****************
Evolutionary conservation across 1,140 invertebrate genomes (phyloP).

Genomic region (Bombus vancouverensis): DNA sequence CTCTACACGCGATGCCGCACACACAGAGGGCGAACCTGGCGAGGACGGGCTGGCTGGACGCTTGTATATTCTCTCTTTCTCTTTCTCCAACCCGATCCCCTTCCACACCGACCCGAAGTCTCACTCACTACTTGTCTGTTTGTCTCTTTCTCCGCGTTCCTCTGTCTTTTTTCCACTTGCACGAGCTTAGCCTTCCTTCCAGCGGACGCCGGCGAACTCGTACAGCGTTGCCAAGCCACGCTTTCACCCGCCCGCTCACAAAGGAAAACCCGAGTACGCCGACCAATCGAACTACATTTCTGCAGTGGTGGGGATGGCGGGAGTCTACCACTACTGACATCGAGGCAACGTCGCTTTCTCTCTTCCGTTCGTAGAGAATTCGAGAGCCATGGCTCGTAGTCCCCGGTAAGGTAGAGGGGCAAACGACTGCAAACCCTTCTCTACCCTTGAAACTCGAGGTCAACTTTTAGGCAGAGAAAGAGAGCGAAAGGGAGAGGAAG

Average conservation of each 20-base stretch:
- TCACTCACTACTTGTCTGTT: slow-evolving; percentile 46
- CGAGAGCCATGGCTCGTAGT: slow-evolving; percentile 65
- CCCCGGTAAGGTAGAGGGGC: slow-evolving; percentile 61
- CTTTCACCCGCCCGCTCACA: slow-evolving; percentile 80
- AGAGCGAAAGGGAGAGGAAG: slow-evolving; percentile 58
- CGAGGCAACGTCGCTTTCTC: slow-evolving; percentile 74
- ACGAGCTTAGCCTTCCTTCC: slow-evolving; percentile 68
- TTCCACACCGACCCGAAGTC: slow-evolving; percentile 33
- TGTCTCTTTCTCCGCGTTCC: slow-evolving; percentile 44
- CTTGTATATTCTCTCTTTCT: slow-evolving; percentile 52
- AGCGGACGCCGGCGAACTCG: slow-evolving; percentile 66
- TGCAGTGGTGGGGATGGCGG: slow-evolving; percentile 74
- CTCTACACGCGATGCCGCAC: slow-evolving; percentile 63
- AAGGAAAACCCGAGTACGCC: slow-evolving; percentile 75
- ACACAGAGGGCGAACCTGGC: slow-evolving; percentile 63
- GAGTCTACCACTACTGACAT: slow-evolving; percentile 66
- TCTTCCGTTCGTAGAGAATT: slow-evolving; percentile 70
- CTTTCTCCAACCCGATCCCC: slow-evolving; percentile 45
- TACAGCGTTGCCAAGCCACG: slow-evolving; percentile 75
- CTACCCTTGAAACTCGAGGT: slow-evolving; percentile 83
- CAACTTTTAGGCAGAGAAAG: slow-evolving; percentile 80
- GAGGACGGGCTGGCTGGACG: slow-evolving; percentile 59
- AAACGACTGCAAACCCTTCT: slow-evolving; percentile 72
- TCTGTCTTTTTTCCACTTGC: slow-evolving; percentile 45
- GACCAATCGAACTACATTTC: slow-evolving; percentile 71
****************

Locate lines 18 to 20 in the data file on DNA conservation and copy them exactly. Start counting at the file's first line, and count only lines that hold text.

- ACACAGAGGGCGAACCTGGC: slow-evolving; percentile 63
- GAGTCTACCACTACTGACAT: slow-evolving; percentile 66
- TCTTCCGTTCGTAGAGAATT: slow-evolving; percentile 70